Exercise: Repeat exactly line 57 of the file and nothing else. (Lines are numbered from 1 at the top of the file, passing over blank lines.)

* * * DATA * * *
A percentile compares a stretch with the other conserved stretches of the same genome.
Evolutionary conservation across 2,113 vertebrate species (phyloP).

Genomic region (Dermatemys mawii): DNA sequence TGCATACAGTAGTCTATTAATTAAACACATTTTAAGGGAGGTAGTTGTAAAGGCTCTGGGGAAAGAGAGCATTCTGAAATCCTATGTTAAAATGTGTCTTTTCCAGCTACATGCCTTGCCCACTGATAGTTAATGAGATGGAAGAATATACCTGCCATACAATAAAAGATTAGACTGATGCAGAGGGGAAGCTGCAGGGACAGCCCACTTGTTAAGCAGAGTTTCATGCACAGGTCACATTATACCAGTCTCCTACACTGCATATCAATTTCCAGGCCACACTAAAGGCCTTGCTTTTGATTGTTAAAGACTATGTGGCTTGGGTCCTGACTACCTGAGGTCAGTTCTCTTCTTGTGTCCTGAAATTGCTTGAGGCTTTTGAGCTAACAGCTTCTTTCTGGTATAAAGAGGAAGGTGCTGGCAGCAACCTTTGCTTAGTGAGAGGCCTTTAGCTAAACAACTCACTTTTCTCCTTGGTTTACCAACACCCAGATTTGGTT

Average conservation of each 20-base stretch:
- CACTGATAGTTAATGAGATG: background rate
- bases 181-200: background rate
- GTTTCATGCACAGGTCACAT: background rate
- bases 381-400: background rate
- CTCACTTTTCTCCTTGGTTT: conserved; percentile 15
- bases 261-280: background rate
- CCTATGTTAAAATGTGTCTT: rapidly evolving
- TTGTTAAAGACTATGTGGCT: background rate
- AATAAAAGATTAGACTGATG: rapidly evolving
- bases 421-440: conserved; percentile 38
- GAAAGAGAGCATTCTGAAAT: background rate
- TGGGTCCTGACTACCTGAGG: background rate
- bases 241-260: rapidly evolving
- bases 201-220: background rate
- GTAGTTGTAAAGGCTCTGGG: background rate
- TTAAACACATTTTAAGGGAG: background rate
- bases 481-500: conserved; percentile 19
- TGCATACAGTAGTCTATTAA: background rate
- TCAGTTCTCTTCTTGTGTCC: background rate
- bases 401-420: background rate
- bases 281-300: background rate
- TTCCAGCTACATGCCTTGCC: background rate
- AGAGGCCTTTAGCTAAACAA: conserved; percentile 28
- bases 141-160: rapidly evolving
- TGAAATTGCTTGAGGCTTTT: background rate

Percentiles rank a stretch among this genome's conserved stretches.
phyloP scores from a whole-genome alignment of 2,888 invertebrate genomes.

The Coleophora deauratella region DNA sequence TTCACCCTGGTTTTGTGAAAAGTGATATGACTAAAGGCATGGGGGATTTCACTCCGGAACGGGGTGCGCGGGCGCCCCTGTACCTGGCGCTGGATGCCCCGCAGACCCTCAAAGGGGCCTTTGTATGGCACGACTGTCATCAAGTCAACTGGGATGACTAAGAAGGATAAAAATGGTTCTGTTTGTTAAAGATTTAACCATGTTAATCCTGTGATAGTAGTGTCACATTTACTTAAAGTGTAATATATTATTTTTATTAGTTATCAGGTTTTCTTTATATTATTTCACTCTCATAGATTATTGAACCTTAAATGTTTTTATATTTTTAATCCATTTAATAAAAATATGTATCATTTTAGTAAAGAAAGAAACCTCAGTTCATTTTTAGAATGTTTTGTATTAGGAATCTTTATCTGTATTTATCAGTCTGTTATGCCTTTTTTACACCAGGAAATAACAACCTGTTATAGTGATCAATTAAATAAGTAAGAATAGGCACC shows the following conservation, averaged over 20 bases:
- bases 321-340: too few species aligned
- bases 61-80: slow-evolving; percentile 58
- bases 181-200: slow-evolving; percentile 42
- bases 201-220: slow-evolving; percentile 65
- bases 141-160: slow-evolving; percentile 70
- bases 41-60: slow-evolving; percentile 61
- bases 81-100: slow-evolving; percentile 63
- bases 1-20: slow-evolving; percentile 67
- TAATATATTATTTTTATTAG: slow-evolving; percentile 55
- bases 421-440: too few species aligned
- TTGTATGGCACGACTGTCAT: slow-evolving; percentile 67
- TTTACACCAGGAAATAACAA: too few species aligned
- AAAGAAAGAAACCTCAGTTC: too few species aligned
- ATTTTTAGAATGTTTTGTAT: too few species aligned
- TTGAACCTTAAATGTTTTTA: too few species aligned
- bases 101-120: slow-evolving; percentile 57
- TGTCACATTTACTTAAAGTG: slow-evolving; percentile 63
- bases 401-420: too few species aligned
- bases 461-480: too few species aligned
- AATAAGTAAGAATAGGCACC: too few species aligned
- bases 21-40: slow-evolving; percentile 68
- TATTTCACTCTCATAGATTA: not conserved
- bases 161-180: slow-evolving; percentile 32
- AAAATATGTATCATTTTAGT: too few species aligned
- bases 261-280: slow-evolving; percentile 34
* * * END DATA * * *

- bases 261-280: slow-evolving; percentile 34